Social Customer Service Is As Easy As 1-2-3
Social media has become the soapbox of the 21st century, a swift and efficient vehicle for the world to deliver complaints 24 hours a day. When those grievances involve a specific company, they’d better be ready to quickly face the music or they may lose valued customers. In fact, according to Talk to the Manager, 58% of customer complaints voiced through Twitter never receive a response and by 2014, ignoring a complaint logged through social media channels will be as harmful as ignoring an email or phone call.
As PR practitioners, we love that social media allows us to easily and freely communicate with our audiences, but what happens when they communicate back? Here at Schneider Associates, we offer three basic rules – a code of conduct, if you will – for our clients in the social sphere. Using a recent personal incident, let’s walk through these top three rules to turn a complaint into a positive experience.
First, some background: As a recent college graduate, I’m saving money by commuting from home and chose to streamline my day by paying my MBTA commuter rail parking fee through my phone using Parkmobile. In theory, this should be efficient, but one unfortunate week I received THREE ‘nonpayment’ tickets from the MBTA despite having the digital receipts to prove otherwise.
On the evening of my third ticket, as the social media savvy often do, I took to Twitter to air my frustration. With this first “Tweet-plaint,” we will see where good social customer service can make or break your brand.
Rule #1: Scan For Potential Issues. Parkmobile had a great start; their community managers were actively looking for customer feedback and criticism, and when I woke up the next morning, I found this waiting for me:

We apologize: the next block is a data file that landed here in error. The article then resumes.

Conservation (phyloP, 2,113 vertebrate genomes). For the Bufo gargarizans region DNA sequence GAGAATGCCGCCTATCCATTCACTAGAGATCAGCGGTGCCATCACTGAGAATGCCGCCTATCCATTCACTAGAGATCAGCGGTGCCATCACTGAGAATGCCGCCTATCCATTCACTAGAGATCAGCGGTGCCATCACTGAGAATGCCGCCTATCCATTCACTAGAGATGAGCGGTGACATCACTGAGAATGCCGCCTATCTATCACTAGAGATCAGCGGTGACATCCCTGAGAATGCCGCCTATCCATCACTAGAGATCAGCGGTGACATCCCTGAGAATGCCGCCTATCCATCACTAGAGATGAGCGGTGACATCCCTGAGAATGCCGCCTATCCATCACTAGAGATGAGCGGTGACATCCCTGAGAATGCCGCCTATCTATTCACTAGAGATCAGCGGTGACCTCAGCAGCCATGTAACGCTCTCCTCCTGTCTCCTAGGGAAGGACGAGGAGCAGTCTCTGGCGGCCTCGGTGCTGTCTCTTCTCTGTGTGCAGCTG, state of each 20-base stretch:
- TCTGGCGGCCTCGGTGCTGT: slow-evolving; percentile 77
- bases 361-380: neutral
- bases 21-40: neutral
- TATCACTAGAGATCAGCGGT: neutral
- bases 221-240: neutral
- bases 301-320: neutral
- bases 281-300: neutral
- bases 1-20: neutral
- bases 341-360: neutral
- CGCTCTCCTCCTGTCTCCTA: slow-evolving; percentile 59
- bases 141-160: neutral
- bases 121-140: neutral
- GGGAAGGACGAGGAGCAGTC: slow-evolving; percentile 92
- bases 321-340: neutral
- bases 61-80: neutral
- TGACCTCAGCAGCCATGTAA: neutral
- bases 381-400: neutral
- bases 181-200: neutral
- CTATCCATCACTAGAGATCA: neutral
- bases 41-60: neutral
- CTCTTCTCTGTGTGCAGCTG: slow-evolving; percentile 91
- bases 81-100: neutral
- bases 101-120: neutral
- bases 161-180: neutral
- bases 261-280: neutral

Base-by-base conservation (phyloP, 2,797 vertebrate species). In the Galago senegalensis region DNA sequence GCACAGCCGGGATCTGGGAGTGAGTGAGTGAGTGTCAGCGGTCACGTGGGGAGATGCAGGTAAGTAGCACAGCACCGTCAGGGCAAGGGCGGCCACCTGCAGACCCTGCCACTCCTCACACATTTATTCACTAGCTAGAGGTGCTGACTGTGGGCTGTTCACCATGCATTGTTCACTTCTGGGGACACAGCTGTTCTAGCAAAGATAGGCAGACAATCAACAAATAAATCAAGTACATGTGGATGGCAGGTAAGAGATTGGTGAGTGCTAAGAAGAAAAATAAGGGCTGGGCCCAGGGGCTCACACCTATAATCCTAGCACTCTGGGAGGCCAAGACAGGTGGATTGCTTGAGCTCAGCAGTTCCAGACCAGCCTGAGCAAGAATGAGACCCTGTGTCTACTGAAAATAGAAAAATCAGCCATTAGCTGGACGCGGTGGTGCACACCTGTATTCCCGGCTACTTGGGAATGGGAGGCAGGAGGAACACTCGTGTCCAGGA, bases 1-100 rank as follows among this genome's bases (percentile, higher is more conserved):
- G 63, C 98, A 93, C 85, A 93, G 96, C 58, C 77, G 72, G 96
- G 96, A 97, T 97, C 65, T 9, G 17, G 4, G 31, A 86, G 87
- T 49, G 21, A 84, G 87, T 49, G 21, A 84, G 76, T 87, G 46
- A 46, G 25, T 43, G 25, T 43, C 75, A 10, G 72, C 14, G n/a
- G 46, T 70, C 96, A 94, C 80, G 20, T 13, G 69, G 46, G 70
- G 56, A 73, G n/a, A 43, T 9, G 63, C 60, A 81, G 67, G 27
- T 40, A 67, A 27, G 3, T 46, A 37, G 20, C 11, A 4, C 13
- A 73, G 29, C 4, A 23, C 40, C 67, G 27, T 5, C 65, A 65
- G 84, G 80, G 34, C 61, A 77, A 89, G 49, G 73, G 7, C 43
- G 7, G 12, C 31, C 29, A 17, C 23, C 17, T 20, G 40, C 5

Rule #2: Be Timely and Informative. Parkmobile representative Dee Q had responded to my inquiry overnight and within two hours of her initial tweet, my problem was resolved. I also had a nice email in my inbox with an explanation of exactly what went wrong, how Dee was fixing it, and next steps to appeal my ticket.
Rule #3: Take Proactive Measures. Dee Q could have told me how to appeal and sent me on my way, but she reached out to the MBTA and resolved the issue once and for all – for me and future customers. By doing so, she eliminated future similar complaints and kept more MBTA and Parkmobile customers happy.
Overnight (literally), Dee turned me into a brand advocate with her attentive social customer service skills. Social media is king in this digital age, and using these three rules as a foundation, you can expect to see increased brand loyalty and customer satisfaction.
Oh, and the best part…every ticket was dismissed! As they should be.
Tags: Boston, boston pr, Boston Public Relations, customer service, jamie berman, marketing, mbta, parkmobile, Public Relations, Schneider Associates, Schneider PR, SchneiderPR, social marketing, Social Media, social media marketing, talk to the manager, tweets, twitter